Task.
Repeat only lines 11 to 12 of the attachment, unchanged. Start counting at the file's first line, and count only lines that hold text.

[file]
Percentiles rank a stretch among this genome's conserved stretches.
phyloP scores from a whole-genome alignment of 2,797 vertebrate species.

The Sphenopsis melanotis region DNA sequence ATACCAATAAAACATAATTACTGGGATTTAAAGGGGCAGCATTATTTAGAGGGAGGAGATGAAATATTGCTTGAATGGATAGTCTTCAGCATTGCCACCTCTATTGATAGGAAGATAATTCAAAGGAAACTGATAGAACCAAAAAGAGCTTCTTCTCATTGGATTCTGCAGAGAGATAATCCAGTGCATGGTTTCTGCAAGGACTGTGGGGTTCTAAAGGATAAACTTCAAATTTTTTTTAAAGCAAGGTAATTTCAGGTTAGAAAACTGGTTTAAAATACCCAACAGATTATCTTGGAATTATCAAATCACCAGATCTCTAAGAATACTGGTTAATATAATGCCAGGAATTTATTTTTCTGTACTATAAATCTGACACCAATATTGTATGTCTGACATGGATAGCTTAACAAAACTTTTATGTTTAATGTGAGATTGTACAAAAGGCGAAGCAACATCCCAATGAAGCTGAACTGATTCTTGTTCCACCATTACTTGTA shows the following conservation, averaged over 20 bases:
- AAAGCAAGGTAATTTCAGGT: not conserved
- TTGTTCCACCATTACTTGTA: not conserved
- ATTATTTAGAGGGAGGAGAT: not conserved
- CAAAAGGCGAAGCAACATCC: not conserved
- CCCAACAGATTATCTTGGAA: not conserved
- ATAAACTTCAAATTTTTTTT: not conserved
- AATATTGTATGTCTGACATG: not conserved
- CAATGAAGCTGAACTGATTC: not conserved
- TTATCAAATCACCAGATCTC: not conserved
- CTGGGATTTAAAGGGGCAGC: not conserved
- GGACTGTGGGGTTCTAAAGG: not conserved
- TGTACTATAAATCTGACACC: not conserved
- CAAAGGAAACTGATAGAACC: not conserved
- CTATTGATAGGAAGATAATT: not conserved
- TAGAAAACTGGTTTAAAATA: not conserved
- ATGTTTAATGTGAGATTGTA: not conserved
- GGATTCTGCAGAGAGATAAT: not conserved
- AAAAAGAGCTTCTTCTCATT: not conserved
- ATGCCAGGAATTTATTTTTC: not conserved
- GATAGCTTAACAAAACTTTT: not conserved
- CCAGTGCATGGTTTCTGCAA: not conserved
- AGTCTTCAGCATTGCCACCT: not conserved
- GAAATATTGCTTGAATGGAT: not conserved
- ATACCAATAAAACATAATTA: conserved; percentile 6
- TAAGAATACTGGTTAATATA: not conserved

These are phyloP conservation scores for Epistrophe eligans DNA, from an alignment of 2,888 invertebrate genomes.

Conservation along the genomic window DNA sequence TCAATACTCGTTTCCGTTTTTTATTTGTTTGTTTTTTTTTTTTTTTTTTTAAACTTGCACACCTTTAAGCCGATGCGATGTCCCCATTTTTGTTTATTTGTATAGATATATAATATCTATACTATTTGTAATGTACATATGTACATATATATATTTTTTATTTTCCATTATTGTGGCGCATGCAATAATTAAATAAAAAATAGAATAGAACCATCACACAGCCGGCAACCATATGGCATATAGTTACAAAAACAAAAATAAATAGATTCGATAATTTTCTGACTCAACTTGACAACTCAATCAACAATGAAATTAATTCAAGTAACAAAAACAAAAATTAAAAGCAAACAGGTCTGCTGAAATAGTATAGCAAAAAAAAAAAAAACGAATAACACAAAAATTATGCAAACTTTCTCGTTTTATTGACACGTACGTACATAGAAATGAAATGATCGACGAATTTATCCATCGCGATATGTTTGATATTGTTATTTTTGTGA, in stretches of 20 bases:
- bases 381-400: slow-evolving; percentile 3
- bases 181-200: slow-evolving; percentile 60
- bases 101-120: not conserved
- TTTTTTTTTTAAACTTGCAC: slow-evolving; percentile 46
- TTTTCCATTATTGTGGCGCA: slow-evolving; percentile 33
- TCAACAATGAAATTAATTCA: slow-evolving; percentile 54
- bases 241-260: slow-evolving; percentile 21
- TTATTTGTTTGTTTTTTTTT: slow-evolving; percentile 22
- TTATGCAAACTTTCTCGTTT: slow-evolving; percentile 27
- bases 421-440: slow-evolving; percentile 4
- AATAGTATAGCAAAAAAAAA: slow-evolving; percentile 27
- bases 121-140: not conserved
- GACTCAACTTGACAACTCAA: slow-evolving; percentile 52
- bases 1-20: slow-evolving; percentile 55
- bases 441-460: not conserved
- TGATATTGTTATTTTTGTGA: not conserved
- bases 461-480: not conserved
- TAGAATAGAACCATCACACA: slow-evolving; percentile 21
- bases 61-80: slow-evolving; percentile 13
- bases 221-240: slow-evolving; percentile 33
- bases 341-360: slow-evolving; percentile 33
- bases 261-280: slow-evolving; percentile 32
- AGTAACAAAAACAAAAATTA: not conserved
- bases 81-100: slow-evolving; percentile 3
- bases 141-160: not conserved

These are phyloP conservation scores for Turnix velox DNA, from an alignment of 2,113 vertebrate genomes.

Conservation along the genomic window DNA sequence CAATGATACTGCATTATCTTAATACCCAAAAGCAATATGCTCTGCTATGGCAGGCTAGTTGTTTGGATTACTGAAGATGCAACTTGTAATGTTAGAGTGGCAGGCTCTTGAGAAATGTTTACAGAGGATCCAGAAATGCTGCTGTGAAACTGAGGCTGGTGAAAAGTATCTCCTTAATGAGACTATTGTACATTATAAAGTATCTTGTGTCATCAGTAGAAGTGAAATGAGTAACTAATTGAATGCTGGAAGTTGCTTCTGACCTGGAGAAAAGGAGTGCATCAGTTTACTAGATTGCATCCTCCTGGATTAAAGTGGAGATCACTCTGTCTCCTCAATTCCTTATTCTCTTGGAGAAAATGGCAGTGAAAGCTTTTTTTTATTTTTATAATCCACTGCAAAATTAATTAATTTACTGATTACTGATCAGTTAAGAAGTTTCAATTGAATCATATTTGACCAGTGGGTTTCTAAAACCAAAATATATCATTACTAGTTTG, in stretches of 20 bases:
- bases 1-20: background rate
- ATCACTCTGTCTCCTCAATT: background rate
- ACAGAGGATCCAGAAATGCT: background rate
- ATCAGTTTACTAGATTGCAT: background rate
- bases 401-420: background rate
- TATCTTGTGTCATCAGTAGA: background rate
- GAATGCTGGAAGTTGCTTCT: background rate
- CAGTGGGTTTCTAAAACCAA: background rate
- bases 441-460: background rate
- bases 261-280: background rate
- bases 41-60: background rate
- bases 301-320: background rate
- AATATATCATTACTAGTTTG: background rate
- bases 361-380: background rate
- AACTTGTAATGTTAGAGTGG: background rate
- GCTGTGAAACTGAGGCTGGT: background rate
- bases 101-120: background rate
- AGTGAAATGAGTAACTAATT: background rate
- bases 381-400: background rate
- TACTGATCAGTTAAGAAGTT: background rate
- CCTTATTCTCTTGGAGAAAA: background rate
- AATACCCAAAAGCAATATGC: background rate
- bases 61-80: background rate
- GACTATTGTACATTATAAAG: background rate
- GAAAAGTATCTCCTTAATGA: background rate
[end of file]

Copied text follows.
- CAATGAAGCTGAACTGATTC: not conserved
- TTATCAAATCACCAGATCTC: not conserved